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Geoff Cook

Geoff Cook

Mourant Consulting | Jersey

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Gilly Kennedy-Smith

Mourant LP Partner | Guernsey

Edward Devenport

Edward Devenport

Partner | Jersey

Consultation heralds change in beneficial ownership transparency

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02 September 2021

Those working in cross-border information exchange have become used to operating in an environment where obligations around reporting and transparency are subject to frequent change – particularly with Governments and global authorities often turning to new regulatory regimes in response to disruptive market events.

The COVID-19 pandemic may well prove to be such a trigger event, with cash strapped Governments keen to ensure they are collecting every tax dollar they can after a period of high public spending, whilst at the same time focusing on rooting out criminal activity.

In recent years, approaches to capturing, managing and sharing ultimate beneficial ownership information (UBO) have very much been in the spotlight as a critical area in the fight against financial crime.

Transparency moves centre stage again

Now it seems that UBO transparency will move centre stage once again. Remarks made by the Financial Action Taskforce (FATF), the global standard-setter for UBO information management and sharing, suggest a further significant change in international standards could be on the horizon.

Speaking at the G20 Finance Ministers meeting in February, FATF President Dr Marcus Pleyer commented that ensuring transparency of beneficial ownership is "critical for everything from a fair tax system to stopping money laundering". Dr Pleyer confirmed that the FATF is now "reviewing the standard to consider how it can be strengthened further".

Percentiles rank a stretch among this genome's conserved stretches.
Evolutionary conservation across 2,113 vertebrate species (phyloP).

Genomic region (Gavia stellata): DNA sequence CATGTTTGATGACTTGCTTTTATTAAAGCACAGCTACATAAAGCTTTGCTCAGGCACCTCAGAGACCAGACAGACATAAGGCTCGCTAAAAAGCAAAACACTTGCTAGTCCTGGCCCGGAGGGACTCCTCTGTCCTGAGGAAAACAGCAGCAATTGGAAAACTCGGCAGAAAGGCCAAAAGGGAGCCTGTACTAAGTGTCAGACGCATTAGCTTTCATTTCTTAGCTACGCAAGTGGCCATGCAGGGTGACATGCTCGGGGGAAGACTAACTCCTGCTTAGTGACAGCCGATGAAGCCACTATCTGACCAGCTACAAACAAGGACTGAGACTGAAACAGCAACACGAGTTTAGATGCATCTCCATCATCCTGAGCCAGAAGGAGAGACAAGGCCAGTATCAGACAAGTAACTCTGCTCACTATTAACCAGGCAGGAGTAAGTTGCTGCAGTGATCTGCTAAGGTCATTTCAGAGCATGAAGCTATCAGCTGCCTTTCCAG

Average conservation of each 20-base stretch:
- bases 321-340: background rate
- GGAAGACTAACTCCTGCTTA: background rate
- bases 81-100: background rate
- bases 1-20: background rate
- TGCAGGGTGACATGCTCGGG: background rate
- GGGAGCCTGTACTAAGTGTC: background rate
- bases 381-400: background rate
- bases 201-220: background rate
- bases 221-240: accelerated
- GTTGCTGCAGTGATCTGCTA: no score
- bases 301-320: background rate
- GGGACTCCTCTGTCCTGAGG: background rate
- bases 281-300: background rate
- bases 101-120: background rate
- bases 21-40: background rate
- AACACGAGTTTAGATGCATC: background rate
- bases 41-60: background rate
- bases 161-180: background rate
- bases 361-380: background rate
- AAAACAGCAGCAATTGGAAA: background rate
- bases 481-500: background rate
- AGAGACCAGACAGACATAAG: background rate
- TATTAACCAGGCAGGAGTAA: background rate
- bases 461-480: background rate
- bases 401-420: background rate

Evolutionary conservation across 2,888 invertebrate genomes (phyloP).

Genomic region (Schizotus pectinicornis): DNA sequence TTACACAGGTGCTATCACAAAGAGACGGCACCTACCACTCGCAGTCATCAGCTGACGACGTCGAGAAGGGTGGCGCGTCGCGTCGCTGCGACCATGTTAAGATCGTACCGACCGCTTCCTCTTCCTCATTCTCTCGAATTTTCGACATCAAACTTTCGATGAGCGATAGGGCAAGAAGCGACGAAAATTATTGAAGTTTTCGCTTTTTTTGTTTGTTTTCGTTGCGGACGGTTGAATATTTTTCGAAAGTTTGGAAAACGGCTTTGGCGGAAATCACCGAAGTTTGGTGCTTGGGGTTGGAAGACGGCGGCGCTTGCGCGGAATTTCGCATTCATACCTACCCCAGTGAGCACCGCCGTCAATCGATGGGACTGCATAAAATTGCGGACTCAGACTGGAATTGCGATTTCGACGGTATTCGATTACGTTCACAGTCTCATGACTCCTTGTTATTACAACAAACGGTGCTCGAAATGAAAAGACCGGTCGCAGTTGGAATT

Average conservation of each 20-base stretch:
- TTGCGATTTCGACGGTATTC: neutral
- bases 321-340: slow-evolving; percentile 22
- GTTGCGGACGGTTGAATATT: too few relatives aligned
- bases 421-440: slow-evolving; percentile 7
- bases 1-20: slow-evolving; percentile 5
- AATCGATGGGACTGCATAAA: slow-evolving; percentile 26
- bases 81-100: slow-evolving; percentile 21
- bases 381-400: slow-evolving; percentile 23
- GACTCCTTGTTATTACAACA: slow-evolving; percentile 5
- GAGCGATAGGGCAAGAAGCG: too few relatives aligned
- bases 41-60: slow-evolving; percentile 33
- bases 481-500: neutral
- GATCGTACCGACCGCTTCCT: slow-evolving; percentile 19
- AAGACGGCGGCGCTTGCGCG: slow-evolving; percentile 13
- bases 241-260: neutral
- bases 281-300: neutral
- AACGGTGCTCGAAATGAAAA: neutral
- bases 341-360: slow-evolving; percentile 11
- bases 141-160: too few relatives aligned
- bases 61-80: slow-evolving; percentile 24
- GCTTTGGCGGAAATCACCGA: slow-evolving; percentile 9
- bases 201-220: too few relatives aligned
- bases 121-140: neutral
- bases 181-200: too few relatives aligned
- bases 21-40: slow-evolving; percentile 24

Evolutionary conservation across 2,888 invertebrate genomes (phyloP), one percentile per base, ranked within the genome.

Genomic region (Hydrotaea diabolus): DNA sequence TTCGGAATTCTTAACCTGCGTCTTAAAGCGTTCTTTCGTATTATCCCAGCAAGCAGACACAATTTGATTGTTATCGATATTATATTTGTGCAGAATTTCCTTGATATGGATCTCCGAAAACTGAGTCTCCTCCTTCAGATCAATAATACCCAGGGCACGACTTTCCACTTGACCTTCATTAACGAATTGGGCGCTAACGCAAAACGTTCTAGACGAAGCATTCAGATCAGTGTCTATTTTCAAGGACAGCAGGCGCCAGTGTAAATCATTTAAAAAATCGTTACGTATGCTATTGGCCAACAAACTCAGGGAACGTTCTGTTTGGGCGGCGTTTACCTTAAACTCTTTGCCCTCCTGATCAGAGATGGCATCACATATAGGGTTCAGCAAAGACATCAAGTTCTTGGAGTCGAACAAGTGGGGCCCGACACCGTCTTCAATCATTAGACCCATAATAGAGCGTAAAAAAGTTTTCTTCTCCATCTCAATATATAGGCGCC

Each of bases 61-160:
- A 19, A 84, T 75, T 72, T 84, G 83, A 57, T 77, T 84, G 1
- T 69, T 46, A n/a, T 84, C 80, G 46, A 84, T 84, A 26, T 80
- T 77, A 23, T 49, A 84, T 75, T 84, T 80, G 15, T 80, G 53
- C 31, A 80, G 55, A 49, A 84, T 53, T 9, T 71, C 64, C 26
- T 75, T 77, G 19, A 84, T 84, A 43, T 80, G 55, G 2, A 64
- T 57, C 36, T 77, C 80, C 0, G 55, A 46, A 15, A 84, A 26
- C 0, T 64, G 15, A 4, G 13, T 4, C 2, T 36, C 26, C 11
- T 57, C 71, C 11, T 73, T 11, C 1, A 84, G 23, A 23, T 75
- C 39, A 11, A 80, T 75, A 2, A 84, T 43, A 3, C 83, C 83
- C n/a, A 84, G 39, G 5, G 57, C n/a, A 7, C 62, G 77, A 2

Further steps in this agenda have been taken, with a pre-consultation white paper issued concerning potential amendments to FATF Recommendation 24 and its implementation. An additional white paper on Recommendation 25 is anticipated in the autumn, ahead of further consultation.

There is still some way to modify international norms in the UBO space. Still, this consultation phase marks a significant milestone in the evolution of global standards in this critical area – from capturing and recording UBO information to sharing it consistently and responsibly. 

So what does this consultation phase mean in practice for practitioners, and what might be on the horizon for UBO information management? 

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The Transparency Journey

The history of information exchange is complex, with a wide variety of measures such as TIEAs, FATCA, Common Reporting Standard (CRS) and UBO registers introduced or augmented over the last two decades, often in response to prominent examples of criminal abuse of the financial or tax system.